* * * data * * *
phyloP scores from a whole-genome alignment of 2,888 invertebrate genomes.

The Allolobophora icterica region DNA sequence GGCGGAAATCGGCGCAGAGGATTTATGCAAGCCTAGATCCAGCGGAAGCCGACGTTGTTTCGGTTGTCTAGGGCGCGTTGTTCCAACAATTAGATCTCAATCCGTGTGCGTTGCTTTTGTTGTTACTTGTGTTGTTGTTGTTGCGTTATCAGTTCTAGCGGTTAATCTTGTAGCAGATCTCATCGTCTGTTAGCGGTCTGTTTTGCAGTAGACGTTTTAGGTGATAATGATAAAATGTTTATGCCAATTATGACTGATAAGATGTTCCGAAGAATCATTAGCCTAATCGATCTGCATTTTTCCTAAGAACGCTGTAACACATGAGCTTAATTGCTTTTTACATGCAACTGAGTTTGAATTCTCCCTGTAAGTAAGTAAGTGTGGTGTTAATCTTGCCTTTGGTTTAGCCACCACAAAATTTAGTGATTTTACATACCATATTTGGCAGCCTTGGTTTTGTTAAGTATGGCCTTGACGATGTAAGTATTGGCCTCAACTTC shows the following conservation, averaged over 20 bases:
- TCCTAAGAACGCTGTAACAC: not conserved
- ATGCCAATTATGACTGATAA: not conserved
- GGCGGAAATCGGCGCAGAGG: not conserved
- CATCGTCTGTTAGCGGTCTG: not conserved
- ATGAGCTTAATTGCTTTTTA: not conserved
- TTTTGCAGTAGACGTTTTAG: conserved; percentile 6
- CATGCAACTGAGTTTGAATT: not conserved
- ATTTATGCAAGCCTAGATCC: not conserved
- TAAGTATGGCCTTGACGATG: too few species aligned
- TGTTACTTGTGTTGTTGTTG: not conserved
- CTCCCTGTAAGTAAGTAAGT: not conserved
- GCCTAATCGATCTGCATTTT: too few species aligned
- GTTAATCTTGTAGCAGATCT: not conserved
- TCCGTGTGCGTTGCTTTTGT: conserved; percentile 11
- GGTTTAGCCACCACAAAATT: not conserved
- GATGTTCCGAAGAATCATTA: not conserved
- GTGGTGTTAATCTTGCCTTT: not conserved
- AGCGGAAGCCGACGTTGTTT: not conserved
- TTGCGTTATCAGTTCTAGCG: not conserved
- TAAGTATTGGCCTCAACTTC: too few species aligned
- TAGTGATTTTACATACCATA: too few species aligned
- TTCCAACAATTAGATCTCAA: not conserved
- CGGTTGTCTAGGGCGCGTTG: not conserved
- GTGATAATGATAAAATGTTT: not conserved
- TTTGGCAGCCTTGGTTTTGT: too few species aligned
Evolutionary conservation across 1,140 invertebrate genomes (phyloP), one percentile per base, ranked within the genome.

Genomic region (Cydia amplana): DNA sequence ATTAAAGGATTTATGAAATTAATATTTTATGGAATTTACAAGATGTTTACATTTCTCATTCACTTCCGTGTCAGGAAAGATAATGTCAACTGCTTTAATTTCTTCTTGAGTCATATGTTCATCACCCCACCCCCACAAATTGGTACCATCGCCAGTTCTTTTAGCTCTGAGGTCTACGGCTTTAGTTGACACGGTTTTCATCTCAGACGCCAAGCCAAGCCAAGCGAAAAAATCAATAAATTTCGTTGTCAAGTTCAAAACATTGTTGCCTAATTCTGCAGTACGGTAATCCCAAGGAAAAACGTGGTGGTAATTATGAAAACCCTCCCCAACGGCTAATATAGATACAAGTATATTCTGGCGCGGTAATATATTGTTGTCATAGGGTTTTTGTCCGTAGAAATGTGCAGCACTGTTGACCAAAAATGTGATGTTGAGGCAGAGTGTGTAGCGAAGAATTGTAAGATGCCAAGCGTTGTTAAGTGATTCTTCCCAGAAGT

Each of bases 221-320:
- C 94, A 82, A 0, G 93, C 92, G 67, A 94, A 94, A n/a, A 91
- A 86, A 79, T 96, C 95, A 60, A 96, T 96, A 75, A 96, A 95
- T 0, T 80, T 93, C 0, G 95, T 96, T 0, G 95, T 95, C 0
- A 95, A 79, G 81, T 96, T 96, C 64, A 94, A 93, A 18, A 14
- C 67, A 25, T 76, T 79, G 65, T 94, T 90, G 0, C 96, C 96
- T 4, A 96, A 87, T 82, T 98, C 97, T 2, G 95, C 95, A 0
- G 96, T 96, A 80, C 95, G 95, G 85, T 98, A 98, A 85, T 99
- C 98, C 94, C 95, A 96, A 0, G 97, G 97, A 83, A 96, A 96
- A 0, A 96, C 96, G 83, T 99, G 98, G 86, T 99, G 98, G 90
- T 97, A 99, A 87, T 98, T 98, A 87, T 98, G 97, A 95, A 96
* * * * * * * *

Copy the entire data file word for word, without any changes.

phyloP scores from a whole-genome alignment of 2,888 invertebrate genomes.

The Allolobophora icterica region DNA sequence GGCGGAAATCGGCGCAGAGGATTTATGCAAGCCTAGATCCAGCGGAAGCCGACGTTGTTTCGGTTGTCTAGGGCGCGTTGTTCCAACAATTAGATCTCAATCCGTGTGCGTTGCTTTTGTTGTTACTTGTGTTGTTGTTGTTGCGTTATCAGTTCTAGCGGTTAATCTTGTAGCAGATCTCATCGTCTGTTAGCGGTCTGTTTTGCAGTAGACGTTTTAGGTGATAATGATAAAATGTTTATGCCAATTATGACTGATAAGATGTTCCGAAGAATCATTAGCCTAATCGATCTGCATTTTTCCTAAGAACGCTGTAACACATGAGCTTAATTGCTTTTTACATGCAACTGAGTTTGAATTCTCCCTGTAAGTAAGTAAGTGTGGTGTTAATCTTGCCTTTGGTTTAGCCACCACAAAATTTAGTGATTTTACATACCATATTTGGCAGCCTTGGTTTTGTTAAGTATGGCCTTGACGATGTAAGTATTGGCCTCAACTTC shows the following conservation, averaged over 20 bases:
- TCCTAAGAACGCTGTAACAC: not conserved
- ATGCCAATTATGACTGATAA: not conserved
- GGCGGAAATCGGCGCAGAGG: not conserved
- CATCGTCTGTTAGCGGTCTG: not conserved
- ATGAGCTTAATTGCTTTTTA: not conserved
- TTTTGCAGTAGACGTTTTAG: conserved; percentile 6
- CATGCAACTGAGTTTGAATT: not conserved
- ATTTATGCAAGCCTAGATCC: not conserved
- TAAGTATGGCCTTGACGATG: too few species aligned
- TGTTACTTGTGTTGTTGTTG: not conserved
- CTCCCTGTAAGTAAGTAAGT: not conserved
- GCCTAATCGATCTGCATTTT: too few species aligned
- GTTAATCTTGTAGCAGATCT: not conserved
- TCCGTGTGCGTTGCTTTTGT: conserved; percentile 11
- GGTTTAGCCACCACAAAATT: not conserved
- GATGTTCCGAAGAATCATTA: not conserved
- GTGGTGTTAATCTTGCCTTT: not conserved
- AGCGGAAGCCGACGTTGTTT: not conserved
- TTGCGTTATCAGTTCTAGCG: not conserved
- TAAGTATTGGCCTCAACTTC: too few species aligned
- TAGTGATTTTACATACCATA: too few species aligned
- TTCCAACAATTAGATCTCAA: not conserved
- CGGTTGTCTAGGGCGCGTTG: not conserved
- GTGATAATGATAAAATGTTT: not conserved
- TTTGGCAGCCTTGGTTTTGT: too few species aligned
Evolutionary conservation across 1,140 invertebrate genomes (phyloP), one percentile per base, ranked within the genome.

Genomic region (Cydia amplana): DNA sequence ATTAAAGGATTTATGAAATTAATATTTTATGGAATTTACAAGATGTTTACATTTCTCATTCACTTCCGTGTCAGGAAAGATAATGTCAACTGCTTTAATTTCTTCTTGAGTCATATGTTCATCACCCCACCCCCACAAATTGGTACCATCGCCAGTTCTTTTAGCTCTGAGGTCTACGGCTTTAGTTGACACGGTTTTCATCTCAGACGCCAAGCCAAGCCAAGCGAAAAAATCAATAAATTTCGTTGTCAAGTTCAAAACATTGTTGCCTAATTCTGCAGTACGGTAATCCCAAGGAAAAACGTGGTGGTAATTATGAAAACCCTCCCCAACGGCTAATATAGATACAAGTATATTCTGGCGCGGTAATATATTGTTGTCATAGGGTTTTTGTCCGTAGAAATGTGCAGCACTGTTGACCAAAAATGTGATGTTGAGGCAGAGTGTGTAGCGAAGAATTGTAAGATGCCAAGCGTTGTTAAGTGATTCTTCCCAGAAGT

Each of bases 221-320:
- C 94, A 82, A 0, G 93, C 92, G 67, A 94, A 94, A n/a, A 91
- A 86, A 79, T 96, C 95, A 60, A 96, T 96, A 75, A 96, A 95
- T 0, T 80, T 93, C 0, G 95, T 96, T 0, G 95, T 95, C 0
- A 95, A 79, G 81, T 96, T 96, C 64, A 94, A 93, A 18, A 14
- C 67, A 25, T 76, T 79, G 65, T 94, T 90, G 0, C 96, C 96
- T 4, A 96, A 87, T 82, T 98, C 97, T 2, G 95, C 95, A 0
- G 96, T 96, A 80, C 95, G 95, G 85, T 98, A 98, A 85, T 99
- C 98, C 94, C 95, A 96, A 0, G 97, G 97, A 83, A 96, A 96
- A 0, A 96, C 96, G 83, T 99, G 98, G 86, T 99, G 98, G 90
- T 97, A 99, A 87, T 98, T 98, A 87, T 98, G 97, A 95, A 96